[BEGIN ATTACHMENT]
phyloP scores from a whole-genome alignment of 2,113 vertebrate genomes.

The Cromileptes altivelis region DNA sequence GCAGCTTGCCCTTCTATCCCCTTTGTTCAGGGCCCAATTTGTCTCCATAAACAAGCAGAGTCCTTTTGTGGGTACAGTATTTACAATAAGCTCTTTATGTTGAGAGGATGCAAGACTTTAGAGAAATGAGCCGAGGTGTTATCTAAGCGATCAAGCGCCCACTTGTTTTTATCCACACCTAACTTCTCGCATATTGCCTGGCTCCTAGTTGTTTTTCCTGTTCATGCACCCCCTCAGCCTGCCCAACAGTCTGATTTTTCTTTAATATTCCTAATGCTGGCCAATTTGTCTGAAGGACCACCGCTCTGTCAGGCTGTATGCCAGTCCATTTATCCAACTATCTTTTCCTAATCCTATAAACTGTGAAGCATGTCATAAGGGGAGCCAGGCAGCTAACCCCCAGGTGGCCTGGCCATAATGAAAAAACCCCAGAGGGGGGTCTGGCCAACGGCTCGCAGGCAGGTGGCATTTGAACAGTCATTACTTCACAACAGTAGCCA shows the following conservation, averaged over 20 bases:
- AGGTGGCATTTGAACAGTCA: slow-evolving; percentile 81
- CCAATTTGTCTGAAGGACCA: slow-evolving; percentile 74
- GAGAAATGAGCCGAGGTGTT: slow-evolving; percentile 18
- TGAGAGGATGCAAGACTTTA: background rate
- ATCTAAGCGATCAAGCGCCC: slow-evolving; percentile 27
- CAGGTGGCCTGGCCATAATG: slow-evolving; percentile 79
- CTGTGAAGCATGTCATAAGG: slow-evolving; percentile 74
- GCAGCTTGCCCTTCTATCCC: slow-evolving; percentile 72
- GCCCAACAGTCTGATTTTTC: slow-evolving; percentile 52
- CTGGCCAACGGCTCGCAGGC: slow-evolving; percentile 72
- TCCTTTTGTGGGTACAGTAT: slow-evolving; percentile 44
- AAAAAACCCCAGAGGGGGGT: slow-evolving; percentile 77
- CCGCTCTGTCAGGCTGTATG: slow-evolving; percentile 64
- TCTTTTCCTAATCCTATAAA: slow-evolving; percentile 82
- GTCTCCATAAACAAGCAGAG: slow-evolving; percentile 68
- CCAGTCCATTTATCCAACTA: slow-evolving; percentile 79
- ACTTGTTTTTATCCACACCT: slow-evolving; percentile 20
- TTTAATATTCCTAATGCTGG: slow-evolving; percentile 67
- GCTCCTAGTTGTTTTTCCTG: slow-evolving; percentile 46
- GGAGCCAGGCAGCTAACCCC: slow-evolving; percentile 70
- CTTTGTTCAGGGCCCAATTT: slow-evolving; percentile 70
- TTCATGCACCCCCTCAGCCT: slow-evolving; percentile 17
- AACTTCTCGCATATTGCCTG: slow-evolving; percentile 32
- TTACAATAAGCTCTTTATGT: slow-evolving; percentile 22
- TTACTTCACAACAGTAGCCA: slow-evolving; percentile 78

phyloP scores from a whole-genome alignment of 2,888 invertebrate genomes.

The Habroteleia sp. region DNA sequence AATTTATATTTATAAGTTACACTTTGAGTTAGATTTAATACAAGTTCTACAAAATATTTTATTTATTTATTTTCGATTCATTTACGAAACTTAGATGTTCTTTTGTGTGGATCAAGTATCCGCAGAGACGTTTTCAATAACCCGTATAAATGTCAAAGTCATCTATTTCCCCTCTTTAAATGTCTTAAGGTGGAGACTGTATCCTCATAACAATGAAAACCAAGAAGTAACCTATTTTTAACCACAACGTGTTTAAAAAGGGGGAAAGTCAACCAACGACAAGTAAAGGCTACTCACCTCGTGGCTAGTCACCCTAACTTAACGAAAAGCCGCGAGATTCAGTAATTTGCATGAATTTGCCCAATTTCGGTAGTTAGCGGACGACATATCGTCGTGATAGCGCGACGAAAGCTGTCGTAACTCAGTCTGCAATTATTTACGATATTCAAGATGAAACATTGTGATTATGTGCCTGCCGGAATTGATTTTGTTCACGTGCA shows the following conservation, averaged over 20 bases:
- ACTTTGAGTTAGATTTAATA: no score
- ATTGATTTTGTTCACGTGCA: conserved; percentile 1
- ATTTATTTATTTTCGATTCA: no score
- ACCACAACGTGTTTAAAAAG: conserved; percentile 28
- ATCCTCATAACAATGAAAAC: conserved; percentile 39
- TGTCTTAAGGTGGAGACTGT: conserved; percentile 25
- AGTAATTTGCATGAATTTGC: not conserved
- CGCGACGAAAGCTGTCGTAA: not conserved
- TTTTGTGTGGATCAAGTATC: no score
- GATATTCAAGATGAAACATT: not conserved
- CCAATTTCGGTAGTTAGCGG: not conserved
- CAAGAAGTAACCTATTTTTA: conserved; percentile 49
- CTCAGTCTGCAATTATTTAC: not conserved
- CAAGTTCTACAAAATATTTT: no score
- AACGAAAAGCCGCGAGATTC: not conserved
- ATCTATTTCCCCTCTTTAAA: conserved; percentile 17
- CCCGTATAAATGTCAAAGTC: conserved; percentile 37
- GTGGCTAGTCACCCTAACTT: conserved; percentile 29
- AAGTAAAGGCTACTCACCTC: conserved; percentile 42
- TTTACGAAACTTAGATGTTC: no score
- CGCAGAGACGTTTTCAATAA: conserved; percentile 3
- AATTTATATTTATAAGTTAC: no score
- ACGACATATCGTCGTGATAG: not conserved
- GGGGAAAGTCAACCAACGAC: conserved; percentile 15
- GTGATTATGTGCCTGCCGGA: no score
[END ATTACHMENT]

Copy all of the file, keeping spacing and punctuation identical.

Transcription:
phyloP scores from a whole-genome alignment of 2,113 vertebrate genomes.

The Cromileptes altivelis region DNA sequence GCAGCTTGCCCTTCTATCCCCTTTGTTCAGGGCCCAATTTGTCTCCATAAACAAGCAGAGTCCTTTTGTGGGTACAGTATTTACAATAAGCTCTTTATGTTGAGAGGATGCAAGACTTTAGAGAAATGAGCCGAGGTGTTATCTAAGCGATCAAGCGCCCACTTGTTTTTATCCACACCTAACTTCTCGCATATTGCCTGGCTCCTAGTTGTTTTTCCTGTTCATGCACCCCCTCAGCCTGCCCAACAGTCTGATTTTTCTTTAATATTCCTAATGCTGGCCAATTTGTCTGAAGGACCACCGCTCTGTCAGGCTGTATGCCAGTCCATTTATCCAACTATCTTTTCCTAATCCTATAAACTGTGAAGCATGTCATAAGGGGAGCCAGGCAGCTAACCCCCAGGTGGCCTGGCCATAATGAAAAAACCCCAGAGGGGGGTCTGGCCAACGGCTCGCAGGCAGGTGGCATTTGAACAGTCATTACTTCACAACAGTAGCCA shows the following conservation, averaged over 20 bases:
- AGGTGGCATTTGAACAGTCA: slow-evolving; percentile 81
- CCAATTTGTCTGAAGGACCA: slow-evolving; percentile 74
- GAGAAATGAGCCGAGGTGTT: slow-evolving; percentile 18
- TGAGAGGATGCAAGACTTTA: background rate
- ATCTAAGCGATCAAGCGCCC: slow-evolving; percentile 27
- CAGGTGGCCTGGCCATAATG: slow-evolving; percentile 79
- CTGTGAAGCATGTCATAAGG: slow-evolving; percentile 74
- GCAGCTTGCCCTTCTATCCC: slow-evolving; percentile 72
- GCCCAACAGTCTGATTTTTC: slow-evolving; percentile 52
- CTGGCCAACGGCTCGCAGGC: slow-evolving; percentile 72
- TCCTTTTGTGGGTACAGTAT: slow-evolving; percentile 44
- AAAAAACCCCAGAGGGGGGT: slow-evolving; percentile 77
- CCGCTCTGTCAGGCTGTATG: slow-evolving; percentile 64
- TCTTTTCCTAATCCTATAAA: slow-evolving; percentile 82
- GTCTCCATAAACAAGCAGAG: slow-evolving; percentile 68
- CCAGTCCATTTATCCAACTA: slow-evolving; percentile 79
- ACTTGTTTTTATCCACACCT: slow-evolving; percentile 20
- TTTAATATTCCTAATGCTGG: slow-evolving; percentile 67
- GCTCCTAGTTGTTTTTCCTG: slow-evolving; percentile 46
- GGAGCCAGGCAGCTAACCCC: slow-evolving; percentile 70
- CTTTGTTCAGGGCCCAATTT: slow-evolving; percentile 70
- TTCATGCACCCCCTCAGCCT: slow-evolving; percentile 17
- AACTTCTCGCATATTGCCTG: slow-evolving; percentile 32
- TTACAATAAGCTCTTTATGT: slow-evolving; percentile 22
- TTACTTCACAACAGTAGCCA: slow-evolving; percentile 78

phyloP scores from a whole-genome alignment of 2,888 invertebrate genomes.

The Habroteleia sp. region DNA sequence AATTTATATTTATAAGTTACACTTTGAGTTAGATTTAATACAAGTTCTACAAAATATTTTATTTATTTATTTTCGATTCATTTACGAAACTTAGATGTTCTTTTGTGTGGATCAAGTATCCGCAGAGACGTTTTCAATAACCCGTATAAATGTCAAAGTCATCTATTTCCCCTCTTTAAATGTCTTAAGGTGGAGACTGTATCCTCATAACAATGAAAACCAAGAAGTAACCTATTTTTAACCACAACGTGTTTAAAAAGGGGGAAAGTCAACCAACGACAAGTAAAGGCTACTCACCTCGTGGCTAGTCACCCTAACTTAACGAAAAGCCGCGAGATTCAGTAATTTGCATGAATTTGCCCAATTTCGGTAGTTAGCGGACGACATATCGTCGTGATAGCGCGACGAAAGCTGTCGTAACTCAGTCTGCAATTATTTACGATATTCAAGATGAAACATTGTGATTATGTGCCTGCCGGAATTGATTTTGTTCACGTGCA shows the following conservation, averaged over 20 bases:
- ACTTTGAGTTAGATTTAATA: no score
- ATTGATTTTGTTCACGTGCA: conserved; percentile 1
- ATTTATTTATTTTCGATTCA: no score
- ACCACAACGTGTTTAAAAAG: conserved; percentile 28
- ATCCTCATAACAATGAAAAC: conserved; percentile 39
- TGTCTTAAGGTGGAGACTGT: conserved; percentile 25
- AGTAATTTGCATGAATTTGC: not conserved
- CGCGACGAAAGCTGTCGTAA: not conserved
- TTTTGTGTGGATCAAGTATC: no score
- GATATTCAAGATGAAACATT: not conserved
- CCAATTTCGGTAGTTAGCGG: not conserved
- CAAGAAGTAACCTATTTTTA: conserved; percentile 49
- CTCAGTCTGCAATTATTTAC: not conserved
- CAAGTTCTACAAAATATTTT: no score
- AACGAAAAGCCGCGAGATTC: not conserved
- ATCTATTTCCCCTCTTTAAA: conserved; percentile 17
- CCCGTATAAATGTCAAAGTC: conserved; percentile 37
- GTGGCTAGTCACCCTAACTT: conserved; percentile 29
- AAGTAAAGGCTACTCACCTC: conserved; percentile 42
- TTTACGAAACTTAGATGTTC: no score
- CGCAGAGACGTTTTCAATAA: conserved; percentile 3
- AATTTATATTTATAAGTTAC: no score
- ACGACATATCGTCGTGATAG: not conserved
- GGGGAAAGTCAACCAACGAC: conserved; percentile 15
- GTGATTATGTGCCTGCCGGA: no score